Projected Top St. Louis Cardinals Stories of 2021

To begin our annual year-end series, we counted down the top five stories affecting the St. Louis Cardinals in 2020. Not surprisingly, the list was dominated by the many challenges presented by COVID followed by the resilience of the team that culminated in their appearance in the Wild Card Series.

The Cardinal Nation’s Top Five Stories of 2020 Countdown

Now it is time for my annual predictions for the top story lines that may grab the headlines during this New Year.

The top story is customarily the easiest and most logical entry – the results of the team on the field during the upcoming season. However, that does not mean considerable twists and turns are not ahead, just as the huge impact of COVID was unexpected a year ago at this time. Well, hopefully not as significant as a pandemic, but I hope you get what I mean!

As I compiled the list and set the rankings, I considered the staying power of the story – how long it might remain in the headlines – as well as its potential short- and long-term impact – both on the 2021 Cardinals and the organization’s future.

Without further ado, here are my projected top St. Louis Cardinals stories of 2021. As always, your comments are encouraged at The Cardinal Nation’s free message board.

  1. Is 2021 the new 2019?

A year ago, there was considerable optimism surrounding the Cardinals. In manager Mike Shildt’s first full season, the club had retaken the National League Central Division and a host of young players – pitchers and position players alike – were poised to step up and make major contributions.

However, as everyone well knows, nothing about 2020 – and I mean nothing – went according to plan. The Cardinals still made a very credible showing under extremely trying circumstances.

An often overlooked side benefit is experience gained, in some cases by players who may not have reached the majors at all in a “normal” season. That experience may help the 2021 club.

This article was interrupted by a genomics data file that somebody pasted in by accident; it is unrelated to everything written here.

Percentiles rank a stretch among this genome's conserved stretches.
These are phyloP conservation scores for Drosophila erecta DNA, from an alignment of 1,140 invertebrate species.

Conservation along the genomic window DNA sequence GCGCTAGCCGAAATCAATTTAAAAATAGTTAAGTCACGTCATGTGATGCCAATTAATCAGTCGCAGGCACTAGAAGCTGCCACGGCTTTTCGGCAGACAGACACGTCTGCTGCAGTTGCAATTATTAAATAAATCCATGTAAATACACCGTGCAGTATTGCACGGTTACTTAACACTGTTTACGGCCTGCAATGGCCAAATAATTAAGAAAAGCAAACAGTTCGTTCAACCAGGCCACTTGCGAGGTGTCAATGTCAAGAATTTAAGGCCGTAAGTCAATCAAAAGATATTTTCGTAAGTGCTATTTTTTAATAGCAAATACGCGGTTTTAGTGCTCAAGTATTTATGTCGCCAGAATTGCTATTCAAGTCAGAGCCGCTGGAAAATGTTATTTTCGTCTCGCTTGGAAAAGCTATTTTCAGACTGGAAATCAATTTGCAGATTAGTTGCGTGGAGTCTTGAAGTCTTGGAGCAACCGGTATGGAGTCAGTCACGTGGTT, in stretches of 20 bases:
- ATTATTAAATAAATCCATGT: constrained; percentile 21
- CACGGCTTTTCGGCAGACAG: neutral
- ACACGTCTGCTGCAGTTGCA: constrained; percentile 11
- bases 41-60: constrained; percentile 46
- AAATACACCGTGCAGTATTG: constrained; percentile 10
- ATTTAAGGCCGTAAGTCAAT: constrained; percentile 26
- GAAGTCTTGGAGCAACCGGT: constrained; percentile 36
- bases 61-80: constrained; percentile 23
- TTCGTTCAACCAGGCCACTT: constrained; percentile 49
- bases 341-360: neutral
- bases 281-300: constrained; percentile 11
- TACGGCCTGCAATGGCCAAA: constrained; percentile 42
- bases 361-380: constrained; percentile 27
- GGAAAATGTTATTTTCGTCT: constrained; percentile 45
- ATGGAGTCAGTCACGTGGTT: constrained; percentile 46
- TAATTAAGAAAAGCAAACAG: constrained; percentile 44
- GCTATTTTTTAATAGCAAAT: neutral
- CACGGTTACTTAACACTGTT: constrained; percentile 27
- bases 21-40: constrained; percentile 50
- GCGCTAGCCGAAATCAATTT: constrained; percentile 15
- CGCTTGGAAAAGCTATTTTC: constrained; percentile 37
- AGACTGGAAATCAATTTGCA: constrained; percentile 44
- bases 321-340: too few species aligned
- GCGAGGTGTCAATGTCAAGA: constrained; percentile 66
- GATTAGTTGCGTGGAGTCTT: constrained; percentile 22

So when I made the above joke, it was to say that perhaps the 2021 Cardinals can pick up where the 2019 team left off – starting with the division championship. No one wants a repeat of 2020!

  1. Yadi and Waino’s swan song?

Not long ago, Yadier Molina and Adam Wainwright were the highest-paid Cardinals, at $20 million and $19.5 million per season, respectively.

For the pitcher, this changed in 2019 when he began a string of one-year, incentive-based contracts.

The future Hall of Fame catcher’s three-year, $60 million contract expired following the 2020 season, so he is facing the reality of this huge, late-career salary drop two years later than his long-time battery mate.

Molina made his MLB debut in 2004 with Wainwright following a year later. Undoubtedly, they would like to finish their long careers as Cardinals, but that is not entirely in their hands.

Yadier Molina

At this juncture, it is unclear whether the two will return to St. Louis for 2021, but many observers believe their new deals will eventually get done.

Assuming they do, odds seem high that Wainwright will be on another one-year contract. Molina is rumored to want two years, but the team may or may not be willing to make that commitment ahead of time, perhaps offering an option, instead.